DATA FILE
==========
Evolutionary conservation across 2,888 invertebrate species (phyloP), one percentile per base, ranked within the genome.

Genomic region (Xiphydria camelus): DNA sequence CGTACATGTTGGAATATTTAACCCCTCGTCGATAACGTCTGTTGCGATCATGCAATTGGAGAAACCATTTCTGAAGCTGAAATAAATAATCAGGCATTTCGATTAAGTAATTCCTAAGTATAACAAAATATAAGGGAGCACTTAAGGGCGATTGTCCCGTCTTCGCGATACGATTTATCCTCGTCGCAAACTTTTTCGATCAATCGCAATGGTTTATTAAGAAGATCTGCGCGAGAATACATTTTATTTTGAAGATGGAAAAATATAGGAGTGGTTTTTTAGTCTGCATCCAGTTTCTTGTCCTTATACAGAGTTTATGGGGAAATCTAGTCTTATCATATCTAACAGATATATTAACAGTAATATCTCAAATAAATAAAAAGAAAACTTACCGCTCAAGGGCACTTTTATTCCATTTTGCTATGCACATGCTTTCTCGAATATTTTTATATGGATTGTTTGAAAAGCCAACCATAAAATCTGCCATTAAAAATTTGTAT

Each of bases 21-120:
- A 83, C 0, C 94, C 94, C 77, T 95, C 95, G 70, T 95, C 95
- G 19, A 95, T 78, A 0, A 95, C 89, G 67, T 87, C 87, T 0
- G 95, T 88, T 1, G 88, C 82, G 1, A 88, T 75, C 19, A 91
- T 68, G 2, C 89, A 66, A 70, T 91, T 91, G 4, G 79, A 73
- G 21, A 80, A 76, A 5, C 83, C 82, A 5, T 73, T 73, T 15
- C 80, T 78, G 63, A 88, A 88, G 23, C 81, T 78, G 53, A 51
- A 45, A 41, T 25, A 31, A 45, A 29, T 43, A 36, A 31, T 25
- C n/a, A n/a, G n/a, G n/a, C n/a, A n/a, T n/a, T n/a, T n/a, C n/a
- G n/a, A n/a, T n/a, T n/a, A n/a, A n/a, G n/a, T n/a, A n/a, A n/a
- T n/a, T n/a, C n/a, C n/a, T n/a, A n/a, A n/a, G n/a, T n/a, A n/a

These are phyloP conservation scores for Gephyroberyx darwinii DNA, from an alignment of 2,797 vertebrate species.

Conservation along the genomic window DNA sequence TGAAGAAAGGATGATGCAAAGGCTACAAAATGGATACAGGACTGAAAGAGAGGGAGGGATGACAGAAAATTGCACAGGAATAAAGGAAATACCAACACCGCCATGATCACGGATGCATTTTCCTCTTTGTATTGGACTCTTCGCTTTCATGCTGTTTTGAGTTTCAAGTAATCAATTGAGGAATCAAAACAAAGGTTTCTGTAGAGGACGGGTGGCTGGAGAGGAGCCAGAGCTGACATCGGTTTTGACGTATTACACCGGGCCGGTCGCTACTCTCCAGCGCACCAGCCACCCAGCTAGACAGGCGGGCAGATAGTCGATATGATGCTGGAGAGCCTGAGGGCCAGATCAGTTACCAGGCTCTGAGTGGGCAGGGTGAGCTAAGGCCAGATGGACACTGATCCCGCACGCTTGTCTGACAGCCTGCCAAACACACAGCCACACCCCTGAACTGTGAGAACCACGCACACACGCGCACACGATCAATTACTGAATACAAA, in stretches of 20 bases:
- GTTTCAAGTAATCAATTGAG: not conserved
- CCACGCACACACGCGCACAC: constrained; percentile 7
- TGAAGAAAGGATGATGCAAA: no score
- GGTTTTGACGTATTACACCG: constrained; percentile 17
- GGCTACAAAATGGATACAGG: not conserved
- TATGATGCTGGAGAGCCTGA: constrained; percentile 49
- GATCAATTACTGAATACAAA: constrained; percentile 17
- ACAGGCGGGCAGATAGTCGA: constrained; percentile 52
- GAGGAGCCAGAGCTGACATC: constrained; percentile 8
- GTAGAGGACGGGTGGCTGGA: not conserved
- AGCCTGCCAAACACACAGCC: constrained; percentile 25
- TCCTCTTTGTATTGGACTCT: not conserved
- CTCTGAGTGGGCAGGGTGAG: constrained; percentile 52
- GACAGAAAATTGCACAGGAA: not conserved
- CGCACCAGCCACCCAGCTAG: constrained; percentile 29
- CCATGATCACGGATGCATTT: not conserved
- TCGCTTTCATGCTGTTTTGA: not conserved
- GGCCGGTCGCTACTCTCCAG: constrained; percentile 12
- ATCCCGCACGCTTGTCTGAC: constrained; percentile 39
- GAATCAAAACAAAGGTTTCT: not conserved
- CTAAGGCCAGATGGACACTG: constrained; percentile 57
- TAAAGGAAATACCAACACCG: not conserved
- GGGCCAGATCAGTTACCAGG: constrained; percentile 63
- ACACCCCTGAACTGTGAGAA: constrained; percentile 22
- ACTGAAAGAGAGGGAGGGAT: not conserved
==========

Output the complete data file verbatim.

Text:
Evolutionary conservation across 2,888 invertebrate species (phyloP), one percentile per base, ranked within the genome.

Genomic region (Xiphydria camelus): DNA sequence CGTACATGTTGGAATATTTAACCCCTCGTCGATAACGTCTGTTGCGATCATGCAATTGGAGAAACCATTTCTGAAGCTGAAATAAATAATCAGGCATTTCGATTAAGTAATTCCTAAGTATAACAAAATATAAGGGAGCACTTAAGGGCGATTGTCCCGTCTTCGCGATACGATTTATCCTCGTCGCAAACTTTTTCGATCAATCGCAATGGTTTATTAAGAAGATCTGCGCGAGAATACATTTTATTTTGAAGATGGAAAAATATAGGAGTGGTTTTTTAGTCTGCATCCAGTTTCTTGTCCTTATACAGAGTTTATGGGGAAATCTAGTCTTATCATATCTAACAGATATATTAACAGTAATATCTCAAATAAATAAAAAGAAAACTTACCGCTCAAGGGCACTTTTATTCCATTTTGCTATGCACATGCTTTCTCGAATATTTTTATATGGATTGTTTGAAAAGCCAACCATAAAATCTGCCATTAAAAATTTGTAT

Each of bases 21-120:
- A 83, C 0, C 94, C 94, C 77, T 95, C 95, G 70, T 95, C 95
- G 19, A 95, T 78, A 0, A 95, C 89, G 67, T 87, C 87, T 0
- G 95, T 88, T 1, G 88, C 82, G 1, A 88, T 75, C 19, A 91
- T 68, G 2, C 89, A 66, A 70, T 91, T 91, G 4, G 79, A 73
- G 21, A 80, A 76, A 5, C 83, C 82, A 5, T 73, T 73, T 15
- C 80, T 78, G 63, A 88, A 88, G 23, C 81, T 78, G 53, A 51
- A 45, A 41, T 25, A 31, A 45, A 29, T 43, A 36, A 31, T 25
- C n/a, A n/a, G n/a, G n/a, C n/a, A n/a, T n/a, T n/a, T n/a, C n/a
- G n/a, A n/a, T n/a, T n/a, A n/a, A n/a, G n/a, T n/a, A n/a, A n/a
- T n/a, T n/a, C n/a, C n/a, T n/a, A n/a, A n/a, G n/a, T n/a, A n/a

These are phyloP conservation scores for Gephyroberyx darwinii DNA, from an alignment of 2,797 vertebrate species.

Conservation along the genomic window DNA sequence TGAAGAAAGGATGATGCAAAGGCTACAAAATGGATACAGGACTGAAAGAGAGGGAGGGATGACAGAAAATTGCACAGGAATAAAGGAAATACCAACACCGCCATGATCACGGATGCATTTTCCTCTTTGTATTGGACTCTTCGCTTTCATGCTGTTTTGAGTTTCAAGTAATCAATTGAGGAATCAAAACAAAGGTTTCTGTAGAGGACGGGTGGCTGGAGAGGAGCCAGAGCTGACATCGGTTTTGACGTATTACACCGGGCCGGTCGCTACTCTCCAGCGCACCAGCCACCCAGCTAGACAGGCGGGCAGATAGTCGATATGATGCTGGAGAGCCTGAGGGCCAGATCAGTTACCAGGCTCTGAGTGGGCAGGGTGAGCTAAGGCCAGATGGACACTGATCCCGCACGCTTGTCTGACAGCCTGCCAAACACACAGCCACACCCCTGAACTGTGAGAACCACGCACACACGCGCACACGATCAATTACTGAATACAAA, in stretches of 20 bases:
- GTTTCAAGTAATCAATTGAG: not conserved
- CCACGCACACACGCGCACAC: constrained; percentile 7
- TGAAGAAAGGATGATGCAAA: no score
- GGTTTTGACGTATTACACCG: constrained; percentile 17
- GGCTACAAAATGGATACAGG: not conserved
- TATGATGCTGGAGAGCCTGA: constrained; percentile 49
- GATCAATTACTGAATACAAA: constrained; percentile 17
- ACAGGCGGGCAGATAGTCGA: constrained; percentile 52
- GAGGAGCCAGAGCTGACATC: constrained; percentile 8
- GTAGAGGACGGGTGGCTGGA: not conserved
- AGCCTGCCAAACACACAGCC: constrained; percentile 25
- TCCTCTTTGTATTGGACTCT: not conserved
- CTCTGAGTGGGCAGGGTGAG: constrained; percentile 52
- GACAGAAAATTGCACAGGAA: not conserved
- CGCACCAGCCACCCAGCTAG: constrained; percentile 29
- CCATGATCACGGATGCATTT: not conserved
- TCGCTTTCATGCTGTTTTGA: not conserved
- GGCCGGTCGCTACTCTCCAG: constrained; percentile 12
- ATCCCGCACGCTTGTCTGAC: constrained; percentile 39
- GAATCAAAACAAAGGTTTCT: not conserved
- CTAAGGCCAGATGGACACTG: constrained; percentile 57
- TAAAGGAAATACCAACACCG: not conserved
- GGGCCAGATCAGTTACCAGG: constrained; percentile 63
- ACACCCCTGAACTGTGAGAA: constrained; percentile 22
- ACTGAAAGAGAGGGAGGGAT: not conserved